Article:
Each party convention usually produces a bounce in the polls of 6-10 points, though they often cancel each other out. But this year, there will be a difference. The Republicans will gain much more from their convention than the Democrats will from theirs. This year, there will be no offsetting bounces; the advantage will be Romney’s.
The parties go into their respective conventions with very different tasks in mind. The Republicans need to use their conclave to wipe off the grime with which Obama’s campaign has largely succeeded in covering Mitt Romney. The Democrats will want to continue to besmirch both the opposing party and its nominee and to use the convention to sully the image of the newly minted GOP Vice Presidential candidate, Paul Ryan, as well.
But the four-day format of dramatic speeches, films, and delegate interviews has historically been very good at fleshing out the biography of the candidate. It has not, however, been historically effective as an instrument of negative campaigning. So the Republicans are much more likely to achieve their goals than Team Obama is.
History is full of successful biographic conventions. Even when the candidate’s biography — as elaborated at the convention — turned out to be a mixture of lies and exaggerations, when the convention was gaveled to a close, the American people largely accepted it, if only for the moment, as accurate. Frequently the warm biographic glow spawned by the convention went away as the campaign wore on, but the fact is that the convention had established the candidate’s biography, even if only temporarily.
In 1984, Mondale left his convention with his image glowing after selecting Geraldine Ferraro for vice-president. In September, her image was in tatters, but she worked at the convention.
In 1988, Dukakis sold his immigrant heritage and surged to a 17-point lead. He lost it in a tangle of hot button issues, but the convention succeeded.
At the same time, George H. W. Bush, with an assist from speechwriter Peggy Noonan, convinced us that he was “a quiet man who heard the quiet voices” as he searched for “a thousand points of light.”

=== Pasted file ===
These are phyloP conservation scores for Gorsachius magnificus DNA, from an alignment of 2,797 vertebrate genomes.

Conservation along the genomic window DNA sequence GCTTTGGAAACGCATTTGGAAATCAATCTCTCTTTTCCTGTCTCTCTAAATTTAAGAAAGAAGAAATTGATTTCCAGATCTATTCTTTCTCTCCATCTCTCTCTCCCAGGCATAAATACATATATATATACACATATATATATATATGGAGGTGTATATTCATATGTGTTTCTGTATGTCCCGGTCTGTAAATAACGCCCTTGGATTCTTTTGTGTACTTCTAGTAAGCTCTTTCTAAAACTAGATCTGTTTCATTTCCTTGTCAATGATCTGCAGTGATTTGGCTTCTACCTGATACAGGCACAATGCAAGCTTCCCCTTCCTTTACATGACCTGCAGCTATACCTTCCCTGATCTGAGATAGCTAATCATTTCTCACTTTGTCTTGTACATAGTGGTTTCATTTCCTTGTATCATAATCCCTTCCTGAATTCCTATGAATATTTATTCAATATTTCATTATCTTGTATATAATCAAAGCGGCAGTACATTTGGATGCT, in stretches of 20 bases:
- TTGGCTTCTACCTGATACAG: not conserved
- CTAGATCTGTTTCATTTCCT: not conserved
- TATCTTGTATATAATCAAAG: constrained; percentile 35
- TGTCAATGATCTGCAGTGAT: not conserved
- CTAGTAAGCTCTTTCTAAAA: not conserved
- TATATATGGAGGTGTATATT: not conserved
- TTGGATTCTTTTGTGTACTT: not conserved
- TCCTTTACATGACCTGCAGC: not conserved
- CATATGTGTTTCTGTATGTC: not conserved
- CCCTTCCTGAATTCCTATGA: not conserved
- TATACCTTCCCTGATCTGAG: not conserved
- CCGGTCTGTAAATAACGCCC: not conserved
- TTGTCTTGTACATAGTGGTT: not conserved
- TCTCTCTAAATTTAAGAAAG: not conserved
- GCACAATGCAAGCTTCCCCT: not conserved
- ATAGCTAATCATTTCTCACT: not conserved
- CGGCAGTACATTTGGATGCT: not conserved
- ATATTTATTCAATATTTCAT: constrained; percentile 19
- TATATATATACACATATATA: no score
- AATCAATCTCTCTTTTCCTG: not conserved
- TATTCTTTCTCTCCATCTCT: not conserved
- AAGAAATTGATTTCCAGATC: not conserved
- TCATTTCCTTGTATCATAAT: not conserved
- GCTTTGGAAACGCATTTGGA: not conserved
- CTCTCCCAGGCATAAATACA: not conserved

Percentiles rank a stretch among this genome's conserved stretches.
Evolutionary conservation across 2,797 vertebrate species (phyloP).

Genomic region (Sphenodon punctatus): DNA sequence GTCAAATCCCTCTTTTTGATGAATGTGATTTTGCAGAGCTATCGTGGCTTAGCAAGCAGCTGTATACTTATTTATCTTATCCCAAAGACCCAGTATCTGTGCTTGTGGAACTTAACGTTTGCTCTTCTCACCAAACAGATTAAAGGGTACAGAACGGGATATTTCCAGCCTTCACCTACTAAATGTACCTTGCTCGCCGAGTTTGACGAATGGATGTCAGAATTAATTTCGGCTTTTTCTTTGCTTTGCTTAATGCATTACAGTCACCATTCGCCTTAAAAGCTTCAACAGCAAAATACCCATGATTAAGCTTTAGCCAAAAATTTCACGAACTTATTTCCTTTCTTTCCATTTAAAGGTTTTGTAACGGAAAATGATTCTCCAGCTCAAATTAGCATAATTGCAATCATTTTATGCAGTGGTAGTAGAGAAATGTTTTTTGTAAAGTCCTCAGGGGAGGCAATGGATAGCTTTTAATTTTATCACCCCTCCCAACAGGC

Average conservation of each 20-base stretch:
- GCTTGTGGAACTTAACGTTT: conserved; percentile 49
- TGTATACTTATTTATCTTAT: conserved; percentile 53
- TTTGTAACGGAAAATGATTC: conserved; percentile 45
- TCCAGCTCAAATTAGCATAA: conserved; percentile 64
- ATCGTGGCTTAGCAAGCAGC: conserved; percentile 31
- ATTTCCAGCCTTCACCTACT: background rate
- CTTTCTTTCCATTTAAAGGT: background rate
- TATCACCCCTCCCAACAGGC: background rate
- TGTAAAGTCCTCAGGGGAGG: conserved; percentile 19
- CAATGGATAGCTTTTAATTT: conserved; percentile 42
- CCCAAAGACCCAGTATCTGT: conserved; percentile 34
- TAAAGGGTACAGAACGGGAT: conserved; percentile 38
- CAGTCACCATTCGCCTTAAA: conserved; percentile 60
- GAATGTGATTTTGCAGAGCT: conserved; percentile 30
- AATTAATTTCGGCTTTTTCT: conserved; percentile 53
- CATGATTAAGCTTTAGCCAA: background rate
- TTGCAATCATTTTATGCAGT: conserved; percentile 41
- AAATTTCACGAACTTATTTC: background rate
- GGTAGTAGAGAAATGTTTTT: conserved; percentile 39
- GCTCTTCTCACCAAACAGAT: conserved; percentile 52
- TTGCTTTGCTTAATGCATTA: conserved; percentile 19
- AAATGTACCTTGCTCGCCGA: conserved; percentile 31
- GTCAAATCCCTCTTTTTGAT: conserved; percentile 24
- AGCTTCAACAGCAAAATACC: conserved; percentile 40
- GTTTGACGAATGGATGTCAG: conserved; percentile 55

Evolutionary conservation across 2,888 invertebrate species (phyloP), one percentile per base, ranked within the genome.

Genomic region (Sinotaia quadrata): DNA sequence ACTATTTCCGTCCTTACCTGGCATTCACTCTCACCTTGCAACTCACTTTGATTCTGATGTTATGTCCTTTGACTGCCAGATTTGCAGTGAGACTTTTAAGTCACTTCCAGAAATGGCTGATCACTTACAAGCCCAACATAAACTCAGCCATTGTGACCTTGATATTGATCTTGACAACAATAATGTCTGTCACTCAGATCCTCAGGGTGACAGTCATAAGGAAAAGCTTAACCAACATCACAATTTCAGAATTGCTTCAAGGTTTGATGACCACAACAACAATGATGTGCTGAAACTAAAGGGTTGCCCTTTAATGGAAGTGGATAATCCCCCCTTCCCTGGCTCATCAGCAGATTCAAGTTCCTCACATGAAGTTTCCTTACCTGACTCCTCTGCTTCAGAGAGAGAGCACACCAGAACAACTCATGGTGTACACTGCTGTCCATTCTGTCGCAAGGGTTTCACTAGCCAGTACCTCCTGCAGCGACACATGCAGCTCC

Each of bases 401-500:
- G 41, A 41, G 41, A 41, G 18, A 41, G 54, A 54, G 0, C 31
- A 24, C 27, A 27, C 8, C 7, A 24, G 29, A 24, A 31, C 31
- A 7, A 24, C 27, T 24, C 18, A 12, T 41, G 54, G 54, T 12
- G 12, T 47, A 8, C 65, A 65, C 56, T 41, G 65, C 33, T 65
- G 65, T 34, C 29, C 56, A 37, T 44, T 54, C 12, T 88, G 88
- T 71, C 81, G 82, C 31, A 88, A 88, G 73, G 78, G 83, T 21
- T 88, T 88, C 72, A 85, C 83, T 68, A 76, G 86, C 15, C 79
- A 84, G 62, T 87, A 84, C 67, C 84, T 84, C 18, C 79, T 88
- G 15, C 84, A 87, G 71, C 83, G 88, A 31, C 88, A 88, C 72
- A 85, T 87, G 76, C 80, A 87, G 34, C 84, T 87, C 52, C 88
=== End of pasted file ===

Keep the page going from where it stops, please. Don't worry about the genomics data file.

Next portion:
In 1992, the glow of the comeback kids — Clinton and Gore — was firmly established and their generational theme well articulated.
In 1996, Elizabeth Dole framed Bob’s biography in an Oprah-esque narrative that brought the candidate the only dash of warmth in his long political career.
In 2000, Bush sold the idea that he was a “compassionate conservative” with a heavy emphasis on education.
In 2004, Lt. John Kerry emerged as a Vietnam war hero, only to be swiftboated in the weeks to come.
And, in 2008, Obama presided over the mother of all biographic conventions as his shining star burst forth over an unsuspecting and gullible country.
And so, the 2012 Republican convention will probably succeed in introducing Romney and Ryan and in covering them with accolades, which will help to offset the pounding to which Obama has subjected them.
Will Obama succeed comparably in his negative convention mission? Not very likely.
Conventions aren’t good at throwing negatives. The only success that comes to mind was the 1964 assault on Barry Goldwater led by Hubert Humphrey.
The 1992 Republican convention failed to hurt Bill Clinton. Despite wall-to-wall negatives aimed at both Clintons (more Hillary than Bill), it was the only convention in recent times not to produce any bounce for its candidate. Clinton had trailed badly — often running third to Bush and Perot — until his convention and never relinquished the lead thereafter.
Democrats will be so focused on the negative, exploiting Todd Akin’s remarks, attacking Ryan’s budget, ripping Republican Medicare proposals and talking about Bain Capital and Romney’s tax returns that they are likely to create a disturbing hard-to-watch convention that will fail to offset Romney’s biographic bounce.
The convention is a show. Americans love to see positive, inspiring, uplifting performances. Negatives turn them off and depress the ratings. Who wants to watch four nights of accusations?